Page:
Top markets for affordable renovated housing inventory

Despite the rapidly deteriorating affordability, there is some hope for homebuyers in the form of renovated homes: properties that have been rehabbed into move-in ready condition after being purchased at auction.

HousingWire Magazine: December 2021/ January 2022

AS WE ENTER A NEW YEAR, let’s look at some of the events that we can look forward to in 2022. But what about what’s next for the housing industry?

Mortgage Tech Virtual Demo Day

Tune in to our live Virtual Demo Day on December 1st at 10am CT to experience demos from the most innovative tech companies in the Servicing, Audit and Post-Close space.

Logan Mohtashami on Omicron and pending home sales

In this episode of HousingWire Daily, Logan Mohtashami discusses how the new COVID variant, Omicron, will impact inflation and whether or not it will send mortgage rates lower.

Black HomeownershipPolitics & Money

NAR comes out strong against AFFH fair housing rule termination

President's tweet on AFFH yesterday stirs up controversy

On Wednesday, President Donald Trump tweeted about his administration’s actions in abolishing the Obama-era AFFH fair housing rule – a move which we covered on July 23.

In his tweet, President Trump wrote (among other things): “I am happy to inform all of the people living their Suburban Lifestyle Dream that you will no longer be bothered or financially hurt by having low income housing built in your neighborhood… Your housing prices will go up based on the market, and crime will go down. I have rescinded the Obama-Biden AFFH Rule. Enjoy!”

For context, the Trump administration formally announced last week it would terminate the Obama-era rule regarding the implementation of the Affirmatively Furthering Fair Housing, or AFFH, provision of the 1968 Fair Housing Act, according to Housing and Urban Development Secretary Ben Carson.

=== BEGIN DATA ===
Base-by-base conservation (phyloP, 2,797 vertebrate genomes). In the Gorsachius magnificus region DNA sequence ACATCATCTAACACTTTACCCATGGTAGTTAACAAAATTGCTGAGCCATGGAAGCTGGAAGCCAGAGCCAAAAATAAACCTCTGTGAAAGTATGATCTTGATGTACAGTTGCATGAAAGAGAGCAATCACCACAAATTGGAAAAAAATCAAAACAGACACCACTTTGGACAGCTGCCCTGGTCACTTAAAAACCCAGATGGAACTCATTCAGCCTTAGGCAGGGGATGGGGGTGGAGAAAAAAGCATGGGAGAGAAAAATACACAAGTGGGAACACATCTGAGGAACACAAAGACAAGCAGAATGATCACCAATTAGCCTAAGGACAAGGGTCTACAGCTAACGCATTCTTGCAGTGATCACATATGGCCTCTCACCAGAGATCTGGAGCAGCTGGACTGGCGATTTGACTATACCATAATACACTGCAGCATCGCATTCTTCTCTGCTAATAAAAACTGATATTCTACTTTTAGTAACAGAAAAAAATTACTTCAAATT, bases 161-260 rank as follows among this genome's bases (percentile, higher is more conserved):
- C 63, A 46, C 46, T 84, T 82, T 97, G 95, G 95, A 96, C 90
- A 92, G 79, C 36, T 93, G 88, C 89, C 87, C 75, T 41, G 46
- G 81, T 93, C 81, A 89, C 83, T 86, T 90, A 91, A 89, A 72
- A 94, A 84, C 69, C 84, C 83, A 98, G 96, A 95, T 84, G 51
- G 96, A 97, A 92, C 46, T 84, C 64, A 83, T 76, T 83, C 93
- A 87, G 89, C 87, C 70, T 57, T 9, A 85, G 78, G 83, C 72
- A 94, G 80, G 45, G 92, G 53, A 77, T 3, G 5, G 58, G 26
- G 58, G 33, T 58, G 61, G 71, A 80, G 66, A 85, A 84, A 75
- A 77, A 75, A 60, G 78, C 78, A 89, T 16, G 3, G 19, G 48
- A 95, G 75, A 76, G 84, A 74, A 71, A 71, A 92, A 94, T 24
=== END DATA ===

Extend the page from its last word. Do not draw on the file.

At that time, Carson alleged the provision has proven “to be complicated, costly, and ineffective.”

President Trump’s tweet on Wednesday ignited heated reactions from both sides of the fence. We reached out to industry organizations to get their perspectives on the administration’s actions.

The National Association of Realtors came out strong on Wednesday, expressing its disappointment that HUD was “retreating” on its decades-long policy requiring that communities receiving taxpayer money address discrimination and segregation.

The organization pointed out that, following the administration’s initial proposal in January, NAR had publicly commented that the changes threatened to strip away the rule’s original civil rights purpose, as mandated by the 1968 law.

In a statement on Wednesday, NAR President Vince Malta, a broker at Malta & Co. Inc., in San Francisco, said NAR’s commitment to fair housing and the property rights of all remains “unwavering.”

“Discrimination and bias have absolutely no place in housing,” he added. “We will continue to push all policymakers in Washington to ensure that the federal government promotes equality and eliminates discrimination in the housing market, for the benefit of all.”

The Mortgage Bankers Association (MBA)’s response today was simple, but to the point: “The Fair Housing Act remains a vital law and is something MBA strongly endorses.”

AIME, the Association of Independent Mortgage Experts, declined to comment.

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